Thursday, 3 April 2014

Tughan Sokhiev conducts Shostakovich tonight LIVE

Tonight at 7pm European time LIVE on, Tughan Sokhiev conducts the Orchestre National du Capitole, Toulouse in a special  programme in honour of Dimitri Shostakovich. This concert will be significant because Sokhiev has recemtly taken over as Music Director of the Bolshoi Opera. Sokhiev came up through the Russian system, though he's spent most of his career abroad, so perhaps this Shostakovich concert i8s a statement of intent. Please read my article about the background to his appointment here. 

"Edgar Moreau, one of the most sought-after young cellists on the classical scene, performs Shostakovich's Cello Concerto No. 1 in E-flat major, Op. 107. Dedicated to Mstislav Rostropovitch who premiered the work in Moscow in 1959, this concerto bears witness of the personal difficulties experienced by the composer at the time of composition. Shostakovich's anxiety due to his illness, as well as his resentment againt the regime, pierce throughout the concerto's four movements. In the finale especially, the sarcastic quotation of one of Staline's most favorite Russian melodies is to be read as a lugubrious remembrance of what Stalinism inflicted on the population of the Soviet Union".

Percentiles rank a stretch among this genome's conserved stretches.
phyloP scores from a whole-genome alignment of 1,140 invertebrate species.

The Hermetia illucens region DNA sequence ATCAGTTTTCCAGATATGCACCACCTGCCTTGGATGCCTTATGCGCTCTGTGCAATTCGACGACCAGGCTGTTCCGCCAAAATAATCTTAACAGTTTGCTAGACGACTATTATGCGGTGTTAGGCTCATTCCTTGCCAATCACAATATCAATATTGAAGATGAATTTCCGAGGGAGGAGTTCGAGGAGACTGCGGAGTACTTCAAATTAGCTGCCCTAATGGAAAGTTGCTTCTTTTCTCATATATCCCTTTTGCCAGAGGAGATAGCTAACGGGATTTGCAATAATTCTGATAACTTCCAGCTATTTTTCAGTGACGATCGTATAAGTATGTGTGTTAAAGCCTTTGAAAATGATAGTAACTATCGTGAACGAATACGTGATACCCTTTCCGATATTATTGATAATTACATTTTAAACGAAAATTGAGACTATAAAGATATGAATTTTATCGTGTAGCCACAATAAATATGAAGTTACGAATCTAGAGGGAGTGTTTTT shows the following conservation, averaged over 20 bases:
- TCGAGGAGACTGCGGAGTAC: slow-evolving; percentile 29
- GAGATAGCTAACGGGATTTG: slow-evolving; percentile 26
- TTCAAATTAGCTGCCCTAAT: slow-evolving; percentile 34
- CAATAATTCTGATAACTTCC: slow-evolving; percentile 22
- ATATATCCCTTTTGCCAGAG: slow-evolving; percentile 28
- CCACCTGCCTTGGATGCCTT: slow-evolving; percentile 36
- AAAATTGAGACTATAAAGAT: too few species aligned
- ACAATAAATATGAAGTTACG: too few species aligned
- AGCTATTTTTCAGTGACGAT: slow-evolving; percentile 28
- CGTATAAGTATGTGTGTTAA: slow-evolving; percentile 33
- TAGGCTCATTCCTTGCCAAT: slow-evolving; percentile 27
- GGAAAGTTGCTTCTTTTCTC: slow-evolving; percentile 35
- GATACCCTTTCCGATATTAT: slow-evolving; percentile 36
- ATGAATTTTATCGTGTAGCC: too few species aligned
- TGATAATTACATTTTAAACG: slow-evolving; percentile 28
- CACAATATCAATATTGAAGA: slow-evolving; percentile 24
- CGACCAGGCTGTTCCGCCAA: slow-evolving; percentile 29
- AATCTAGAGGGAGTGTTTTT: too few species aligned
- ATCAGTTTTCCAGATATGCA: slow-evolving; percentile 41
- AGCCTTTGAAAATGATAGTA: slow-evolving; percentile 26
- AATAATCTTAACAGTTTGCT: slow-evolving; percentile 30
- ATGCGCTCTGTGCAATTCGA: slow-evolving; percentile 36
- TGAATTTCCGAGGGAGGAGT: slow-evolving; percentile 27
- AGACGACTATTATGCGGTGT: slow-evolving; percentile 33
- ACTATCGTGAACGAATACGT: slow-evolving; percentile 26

"In the second half of the concert, Tugan Sokhiev, music director of the Orchestre National du Capitole, conducts Shostakovich's Symphony No. 8 in C minor, Op. 65. The subtitle "Stalingrad" is not in the orignal score. The Soviet government added this mention in order to portray Shostakovich's symphony as a memorial to those killed in the recent Battle of Stalingrad. The Symphony No. 8 was indeed considered by the composer's friend Isaak Glikman as "the most tragic work" ever composed by Shostakovich. Yet, this symphony lies within the tradition of symphonies composed in C minor (Beethoven's Fifth, Bruckner's Eighth, Mahler's Second, ...) which follow a teleological path from minor to major, from "tragedy to triumph". Though here triumph might well sound bittersweet."

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